“Riding isn’t a sport,” the article reads.
“YA? Well you try to control a 1200 lb horse with your pinkie,” the meme retorts.
“Why doesn’t Valegro get the medal? He did all of the work?”
“Oh my gosh. If you think riding is so easy, why don’t you come ride my horse? He’ll show you how hard it is!”
These are the conversations I have been reading on social media these past two weeks. With every Olympics comes a new wave of anti-equestrianism. Anti-horse. And even, from our own corner, anti-sport.
I grew up hearing these same things on a daily basis. I was that girl.
The girl who never attended the after-prom party because she had a show the next day. The girl who quit softball because the coach wouldn’t let her miss a game for a clinic. The girl who left school early on Thursday’s to travel across the state for an event. The girl no one understood.
I was tormented, I was bullied. I was told my passion wasn’t a sport. I was told my horse was stupid and smelly. I was labelled the rich kid. Equestrianism was not understood in the small industrial town of Meadville, Pennsylvania. Being an equestrian was not only not understood, it was picked on.
But I have lived in blissful ignorance for some time now. I moved to Lexington, Kentucky – the mecca of all thing horses.
I went from defending the intensity of my hobby to trying to convince my friends that eventing isn’t actually that dangerous. I am surrounded by friends and loved ones who don’t mock my passion – they relish in it. And those friends and family members from yesteryear have come to terms with the fact that at the age of thirty, there is minimal chance of me ever changing.
My weeks are spent as a doctoral candidate at the University of Kentucky – in one of the only programs in the nation that has an entire department in place to study everything about The Horse. My mornings are spent collecting stallions and breeding mares. My evenings are spent riding my numerous thoroughbreds.
Friday nights of my younger years were spent missing out on the latest party, but are now replaced by a glass of wine in the stands of the Grand Prix. Saturday’s are spent at the races, shoulder to shoulder with thousands of others who will have to wake up on Sunday, and hungover or not, put on a bandage, muck a stall, or hack a set. And at the end of the day on Sunday, I am snuggled up on the couch with my Super Significant Manfriend – a Broodmare Manager himself.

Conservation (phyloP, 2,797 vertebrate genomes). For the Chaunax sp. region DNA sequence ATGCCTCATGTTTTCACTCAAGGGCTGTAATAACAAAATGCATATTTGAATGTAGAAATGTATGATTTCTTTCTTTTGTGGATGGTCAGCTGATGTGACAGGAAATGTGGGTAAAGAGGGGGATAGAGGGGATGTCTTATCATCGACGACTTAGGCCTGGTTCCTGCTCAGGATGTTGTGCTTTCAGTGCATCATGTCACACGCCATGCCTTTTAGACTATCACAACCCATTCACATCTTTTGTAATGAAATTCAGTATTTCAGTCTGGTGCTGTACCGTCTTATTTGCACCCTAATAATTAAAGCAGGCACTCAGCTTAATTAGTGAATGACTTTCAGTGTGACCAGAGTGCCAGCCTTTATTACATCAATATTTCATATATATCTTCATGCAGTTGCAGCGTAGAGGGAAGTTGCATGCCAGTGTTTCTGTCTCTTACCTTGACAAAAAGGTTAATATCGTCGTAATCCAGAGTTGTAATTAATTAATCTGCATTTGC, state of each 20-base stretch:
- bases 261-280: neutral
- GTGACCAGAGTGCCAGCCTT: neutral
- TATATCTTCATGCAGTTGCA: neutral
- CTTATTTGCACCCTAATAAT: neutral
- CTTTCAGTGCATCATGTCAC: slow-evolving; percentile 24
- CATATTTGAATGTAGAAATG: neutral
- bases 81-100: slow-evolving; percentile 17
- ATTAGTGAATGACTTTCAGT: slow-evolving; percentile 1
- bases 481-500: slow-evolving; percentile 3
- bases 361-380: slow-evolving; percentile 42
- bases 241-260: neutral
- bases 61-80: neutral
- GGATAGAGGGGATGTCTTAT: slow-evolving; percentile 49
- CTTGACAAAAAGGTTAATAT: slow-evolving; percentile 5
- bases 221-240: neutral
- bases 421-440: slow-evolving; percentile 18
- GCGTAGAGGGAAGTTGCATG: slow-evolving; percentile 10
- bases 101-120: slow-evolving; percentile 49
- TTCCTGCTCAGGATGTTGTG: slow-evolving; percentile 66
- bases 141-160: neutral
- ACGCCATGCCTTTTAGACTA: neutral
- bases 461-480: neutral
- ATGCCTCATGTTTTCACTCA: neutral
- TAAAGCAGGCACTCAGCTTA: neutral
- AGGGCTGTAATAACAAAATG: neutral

My life IS horses. It is the Kentucky way of life.
So in blissful ignorance of the last 8 years of life, existing in My Old Kentucky Home, I thought that the rest of the world had changed.
But 20 years later, I have come to realize just how little it has. I watch through social media as other young girls are tormented. These young ones, whom I have met through the local events or just through social media, are still posting the statuses about how tough their sport is. How dangerous horses can be. How hard we work for our passions.
And then the Olympics came. Immediately my Facebook blew up, with an argument going back and forward between them and us. They said our sport wasn’t that at all. That the horse did all of the work. That the horse deserved the medal. That this snobby hobby needed to be dismissed from the Olympic Games and replaced with a hobby that requires more skill – like beer pong, or needlepointing.
And this has all occurred in an Olympic year where we have witnessed everything that makes this sport great – skill, ability, horsemanship, finesse, and heart.
I turned on the cross country portion of eventing with the intention to watch Boyd, and then write the Materials and Methods of my latest manuscript, and then turn it back on for Clark, and repeat.
But I couldn’t turn away. It was mesmerizing.
The course ate people for dinner. I watched on abated breath, but not scared. I hadn’t witness any extreme falls – a la Burghley. But I witnessed William Fox Pitt have a run out; something I didn’t think I would see in my lifetime. I saw Michael Jung make a line that made me want to vomit ride like it was a grid in a lesson. I watched a woman from Zimbabwe execute a smart, brilliant, and skilled ride to complete the toughest technical course I had ever witnessed.
But at the end of the day, no one was seriously hurt. But there were crashes, and there were dramatic moments.
Just like, maybe, gymnastics.